This paper shows how the combined endogenous reaction of banks and investment funds to an exogenous shock can amplify or dampen losses to the financial system compared to results from single-sector stress testing models. We build a new model of contagion propagation using a very large and granular data set for the euro area. Based on the economic shock caused by the Covid-19 outbreak, we model three sources of exogenous shocks: a default shock, a market shock and a redemption shock. Our contagion mechanism operates through a dual channel of liquidity and solvency risk. The joint modelling of banks and funds provides new insights for the assessment of financial stability risks. Our analysis reveals that adding the fund sector to our model for banks leads to additional losses through fire sales and a further depletion of banks’ capital ratios by around one percentage point.
JEL Code
D85 : Microeconomics→Information, Knowledge, and Uncertainty→Network Formation and Analysis: Theory
G01 : Financial Economics→General→Financial Crises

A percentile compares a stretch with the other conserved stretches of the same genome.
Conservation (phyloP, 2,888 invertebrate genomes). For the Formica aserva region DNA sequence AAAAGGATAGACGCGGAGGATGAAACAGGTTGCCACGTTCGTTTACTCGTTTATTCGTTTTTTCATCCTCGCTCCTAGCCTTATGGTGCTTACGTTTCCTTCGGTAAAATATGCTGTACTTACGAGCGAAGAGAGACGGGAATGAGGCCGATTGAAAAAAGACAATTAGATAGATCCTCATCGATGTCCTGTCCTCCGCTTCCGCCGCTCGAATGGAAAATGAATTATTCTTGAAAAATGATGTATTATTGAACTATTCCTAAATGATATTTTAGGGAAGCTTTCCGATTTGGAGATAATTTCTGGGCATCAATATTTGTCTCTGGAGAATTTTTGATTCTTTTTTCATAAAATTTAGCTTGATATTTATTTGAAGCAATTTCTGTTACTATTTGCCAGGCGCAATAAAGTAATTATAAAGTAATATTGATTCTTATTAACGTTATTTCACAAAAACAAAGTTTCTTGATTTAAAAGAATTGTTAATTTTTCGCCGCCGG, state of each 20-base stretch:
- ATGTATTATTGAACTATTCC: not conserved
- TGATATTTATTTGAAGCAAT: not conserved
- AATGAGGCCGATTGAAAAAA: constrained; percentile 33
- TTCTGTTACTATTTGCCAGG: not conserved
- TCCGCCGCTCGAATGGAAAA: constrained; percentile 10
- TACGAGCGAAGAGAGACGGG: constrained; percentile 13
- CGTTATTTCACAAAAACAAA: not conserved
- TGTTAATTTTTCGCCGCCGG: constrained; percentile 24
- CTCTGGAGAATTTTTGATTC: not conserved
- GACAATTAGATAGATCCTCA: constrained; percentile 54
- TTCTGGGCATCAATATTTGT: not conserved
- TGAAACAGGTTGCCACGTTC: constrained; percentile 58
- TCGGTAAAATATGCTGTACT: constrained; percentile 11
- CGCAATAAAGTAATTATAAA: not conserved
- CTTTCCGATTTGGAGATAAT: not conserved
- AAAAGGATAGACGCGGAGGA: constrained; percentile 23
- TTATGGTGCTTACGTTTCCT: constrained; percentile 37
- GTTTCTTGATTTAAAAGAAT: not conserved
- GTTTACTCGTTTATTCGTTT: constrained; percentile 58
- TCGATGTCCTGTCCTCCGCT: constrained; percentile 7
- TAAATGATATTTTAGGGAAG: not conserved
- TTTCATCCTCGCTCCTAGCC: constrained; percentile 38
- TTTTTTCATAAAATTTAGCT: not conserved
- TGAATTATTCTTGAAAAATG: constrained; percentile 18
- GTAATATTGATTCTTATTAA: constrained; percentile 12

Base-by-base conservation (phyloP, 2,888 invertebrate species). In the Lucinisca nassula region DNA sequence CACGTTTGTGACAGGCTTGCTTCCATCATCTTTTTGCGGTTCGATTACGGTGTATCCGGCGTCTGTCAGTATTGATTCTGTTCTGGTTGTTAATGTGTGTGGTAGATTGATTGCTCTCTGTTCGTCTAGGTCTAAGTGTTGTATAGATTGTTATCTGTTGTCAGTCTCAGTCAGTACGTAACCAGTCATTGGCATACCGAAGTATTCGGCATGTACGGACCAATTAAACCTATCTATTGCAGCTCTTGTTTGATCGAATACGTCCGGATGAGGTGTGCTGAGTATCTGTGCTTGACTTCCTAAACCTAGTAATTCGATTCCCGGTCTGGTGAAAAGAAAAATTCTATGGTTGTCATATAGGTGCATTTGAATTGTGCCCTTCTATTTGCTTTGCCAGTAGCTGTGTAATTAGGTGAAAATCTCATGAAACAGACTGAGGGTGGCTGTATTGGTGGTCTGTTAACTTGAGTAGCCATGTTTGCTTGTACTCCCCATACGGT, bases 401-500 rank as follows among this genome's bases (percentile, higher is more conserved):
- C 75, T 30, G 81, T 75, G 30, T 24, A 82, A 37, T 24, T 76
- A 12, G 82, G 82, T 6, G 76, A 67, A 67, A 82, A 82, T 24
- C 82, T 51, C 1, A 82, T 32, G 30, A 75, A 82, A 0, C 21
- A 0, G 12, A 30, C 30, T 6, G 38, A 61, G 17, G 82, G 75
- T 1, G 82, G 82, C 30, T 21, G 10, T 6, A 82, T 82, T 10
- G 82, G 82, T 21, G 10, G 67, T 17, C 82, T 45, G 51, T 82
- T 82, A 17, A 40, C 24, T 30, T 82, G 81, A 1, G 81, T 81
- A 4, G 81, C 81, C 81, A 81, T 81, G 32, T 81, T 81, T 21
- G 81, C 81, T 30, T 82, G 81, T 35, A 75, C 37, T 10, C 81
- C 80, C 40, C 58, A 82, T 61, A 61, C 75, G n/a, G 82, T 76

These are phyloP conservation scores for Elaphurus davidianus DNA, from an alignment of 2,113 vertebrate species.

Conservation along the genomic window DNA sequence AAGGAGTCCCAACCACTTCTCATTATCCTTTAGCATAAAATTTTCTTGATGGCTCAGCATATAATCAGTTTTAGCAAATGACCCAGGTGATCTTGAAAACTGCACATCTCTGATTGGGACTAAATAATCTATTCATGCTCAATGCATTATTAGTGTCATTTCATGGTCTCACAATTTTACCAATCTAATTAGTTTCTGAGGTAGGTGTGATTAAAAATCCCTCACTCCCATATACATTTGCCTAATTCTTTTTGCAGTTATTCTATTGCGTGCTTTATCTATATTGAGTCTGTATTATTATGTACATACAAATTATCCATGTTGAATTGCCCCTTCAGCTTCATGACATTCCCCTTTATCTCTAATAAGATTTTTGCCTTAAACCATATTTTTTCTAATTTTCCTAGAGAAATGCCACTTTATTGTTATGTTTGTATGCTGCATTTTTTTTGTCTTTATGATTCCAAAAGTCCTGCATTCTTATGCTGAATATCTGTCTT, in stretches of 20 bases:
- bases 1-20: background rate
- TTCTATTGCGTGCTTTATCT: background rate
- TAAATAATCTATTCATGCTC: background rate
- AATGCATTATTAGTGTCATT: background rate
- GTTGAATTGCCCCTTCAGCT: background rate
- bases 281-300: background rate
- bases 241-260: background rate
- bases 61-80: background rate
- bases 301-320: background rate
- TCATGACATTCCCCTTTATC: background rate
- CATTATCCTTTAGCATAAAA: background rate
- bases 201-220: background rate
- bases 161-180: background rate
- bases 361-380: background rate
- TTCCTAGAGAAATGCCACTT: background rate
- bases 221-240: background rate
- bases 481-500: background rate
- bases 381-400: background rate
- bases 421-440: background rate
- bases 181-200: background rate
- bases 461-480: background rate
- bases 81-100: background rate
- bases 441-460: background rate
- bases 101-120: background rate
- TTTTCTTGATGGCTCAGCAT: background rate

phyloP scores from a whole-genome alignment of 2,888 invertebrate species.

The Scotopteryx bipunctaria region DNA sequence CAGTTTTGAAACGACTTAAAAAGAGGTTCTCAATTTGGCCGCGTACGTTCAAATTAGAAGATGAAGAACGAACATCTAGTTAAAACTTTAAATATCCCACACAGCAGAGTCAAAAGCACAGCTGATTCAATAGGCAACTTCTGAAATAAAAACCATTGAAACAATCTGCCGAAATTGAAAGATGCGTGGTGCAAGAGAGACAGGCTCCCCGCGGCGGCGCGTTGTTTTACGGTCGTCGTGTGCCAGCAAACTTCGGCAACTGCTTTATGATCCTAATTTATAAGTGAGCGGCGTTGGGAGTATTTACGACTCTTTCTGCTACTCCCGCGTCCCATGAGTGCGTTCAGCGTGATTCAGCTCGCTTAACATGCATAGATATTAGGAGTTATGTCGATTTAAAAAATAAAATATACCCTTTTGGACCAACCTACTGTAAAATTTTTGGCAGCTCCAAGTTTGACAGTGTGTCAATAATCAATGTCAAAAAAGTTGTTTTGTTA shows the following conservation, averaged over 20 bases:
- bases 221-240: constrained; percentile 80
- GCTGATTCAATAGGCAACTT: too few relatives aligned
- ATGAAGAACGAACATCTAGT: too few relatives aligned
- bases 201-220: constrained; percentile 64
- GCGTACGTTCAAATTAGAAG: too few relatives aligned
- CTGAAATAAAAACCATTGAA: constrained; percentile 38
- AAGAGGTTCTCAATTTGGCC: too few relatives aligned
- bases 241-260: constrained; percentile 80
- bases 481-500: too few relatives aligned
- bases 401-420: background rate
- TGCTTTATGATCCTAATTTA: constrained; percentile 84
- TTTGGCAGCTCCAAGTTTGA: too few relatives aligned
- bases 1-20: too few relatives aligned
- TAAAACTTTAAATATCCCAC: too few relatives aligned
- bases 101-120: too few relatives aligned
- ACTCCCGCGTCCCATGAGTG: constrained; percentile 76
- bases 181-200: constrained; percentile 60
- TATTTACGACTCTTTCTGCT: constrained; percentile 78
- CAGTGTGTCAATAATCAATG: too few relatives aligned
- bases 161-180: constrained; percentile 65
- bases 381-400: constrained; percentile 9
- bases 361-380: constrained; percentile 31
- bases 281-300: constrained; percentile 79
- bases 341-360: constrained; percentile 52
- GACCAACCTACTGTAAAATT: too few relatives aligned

G21 : Financial Economics→Financial Institutions and Services→Banks, Depository Institutions, Micro Finance Institutions, Mortgages
G23 : Financial Economics→Financial Institutions and Services→Non-bank Financial Institutions, Financial Instruments, Institutional Investors
L14 : Industrial Organization→Market Structure, Firm Strategy, and Market Performance→Transactional Relationships, Contracts and Reputation, Networks
26 May 2020
FINANCIAL STABILITY REVIEW - BOX
Financial Stability Review Issue 1, 2020
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Abstract
Recent events have shown that stress in non-banks can affect other parts of the financial system, for example through forced asset sales and reduced short-term funding. This box examines the interconnections between banks and non-banks through direct exposures, overlapping portfolios and ownership links, and considers how these can increase the risk of systemic contagion.